The Top Ten Towns in Tuscany, Round II

We know that you have been eagerly awaiting the second half of our list of Tuscany’s ten top towns. We just know that you are eager to discover the next five!

So, here they are.


MontepulcianoPisa has the Leaning Tower, but that’s just one reason to visit. It is located about a half hour southwest of Lucca and was at its peak during the 11th-13th centuries. Pisa is still a medieval powerhouse thanks to its stunning churches, palaces, and streets. The Gioco dil Ponte is a series of medieval-themed battles that are held every year on the last Sunday in June. The Leaning Tower, meanwhile, is quite cool. Our tip: Visit the tower in the evening when the sun is setting, after all the tour buses have left, and you will have it almost to yourself.

Are you a wine-lover? This is a great addition to your list. Are you not a wine lover? You will become a wine-lover after you visit. The most famous thing about Montepulciano is Vino Nobile di Montepulciano. This DOCG-rated wine has been enjoyed since the Middle Ages, and is widely regarded as one of Italy’s finest. It’s possible to spend an entire afternoon wandering through the medieval streets of Montepulciano, taking advantage of the wine, meat, and cheese samples available in the shops. But don’t forget the beautiful palaces and churches that dot the town. You might be in good company if you spend all your time in a wine shop. Henry James said that he couldn’t recall details of Montepulciano because he had spent so much time drinking.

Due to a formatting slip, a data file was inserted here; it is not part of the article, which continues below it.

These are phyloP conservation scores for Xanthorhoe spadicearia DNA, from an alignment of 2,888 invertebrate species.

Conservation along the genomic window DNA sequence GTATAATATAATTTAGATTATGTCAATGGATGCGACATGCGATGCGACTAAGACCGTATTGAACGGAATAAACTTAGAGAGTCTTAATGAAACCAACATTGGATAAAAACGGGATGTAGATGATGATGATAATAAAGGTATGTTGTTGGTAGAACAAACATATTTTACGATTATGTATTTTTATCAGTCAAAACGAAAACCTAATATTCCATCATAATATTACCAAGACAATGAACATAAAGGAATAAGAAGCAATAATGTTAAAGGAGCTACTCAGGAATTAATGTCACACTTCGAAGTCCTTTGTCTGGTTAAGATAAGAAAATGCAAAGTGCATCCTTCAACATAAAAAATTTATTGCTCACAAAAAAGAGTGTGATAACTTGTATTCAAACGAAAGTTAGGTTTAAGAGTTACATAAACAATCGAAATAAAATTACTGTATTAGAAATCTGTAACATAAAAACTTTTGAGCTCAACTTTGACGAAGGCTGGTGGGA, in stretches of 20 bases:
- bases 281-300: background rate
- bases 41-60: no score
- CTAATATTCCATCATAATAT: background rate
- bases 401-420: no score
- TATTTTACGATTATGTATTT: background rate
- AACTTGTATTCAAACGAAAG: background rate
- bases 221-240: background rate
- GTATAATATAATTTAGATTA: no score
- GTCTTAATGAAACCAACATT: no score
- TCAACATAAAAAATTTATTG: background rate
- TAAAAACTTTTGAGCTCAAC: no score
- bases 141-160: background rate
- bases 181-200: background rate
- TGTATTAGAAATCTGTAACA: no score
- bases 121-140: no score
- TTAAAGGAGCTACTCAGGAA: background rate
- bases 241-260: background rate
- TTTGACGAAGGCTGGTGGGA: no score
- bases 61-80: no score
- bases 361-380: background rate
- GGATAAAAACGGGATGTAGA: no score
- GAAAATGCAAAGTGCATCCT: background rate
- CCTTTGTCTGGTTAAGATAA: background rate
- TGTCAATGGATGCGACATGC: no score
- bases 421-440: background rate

Montalcino is smaller than Montepulciano (at around 5,000 its population is approximately a third of Montepulciano’s). It is also less touristy despite its claim to fame: Brunello di Montalcino is often considered the best wine in Italy. The town’s most notable feature is its Museo Civico and Diocesano de’Arte Scra. It houses a wide variety of Renaissance and medieval works that are surprising considering the town’s small size. A magnificent 14-century castle is also available, complete with a park and a walk along the ramparts.


The town was used as the setting for Life is Beautiful scenes. You will see why when you visit Arezzo’s historic center. It is beautiful and unspoiled. The tranquility of this town hides a rich past, which included being one of the 12 Etruscan capitals, and then becoming a wealthy independent republic in the Middle Ages. It is now home to almost 100,000 people and is a popular spot for culture and art lovers. The Church of San Francesco in Arezzo has a large cycle of frescoes from Piero della Francesca (15th-century master). Vasari’s frescoes at Casa Vasari show an artist’s life, while the Archaeological Museum contains many ancient finds. It’s no surprise that Petrarch, “father of humanism”, was born in Arezzo in 1304.


Frances Mayes had written about her time in Cortona in Under the Tuscan Sun. Cortona, which is home to around 22,000 people, has become a tourist hot spot. That means day-trippers aplenty. We think the town is worth a visit for a day or afternoon, even though it’s located in middle Italy. These views are breathtaking, stretching from the dramatic hilltop town to the rolling countryside and Lake Trasimeno. There are many other worthwhile places, such as the Museo dell’Accademia Etrusca which is chock-full of ancient Etruscan treasures from the area.

Don’t forget the towns! Check out our video below of Tuscany’s beautiful countryside

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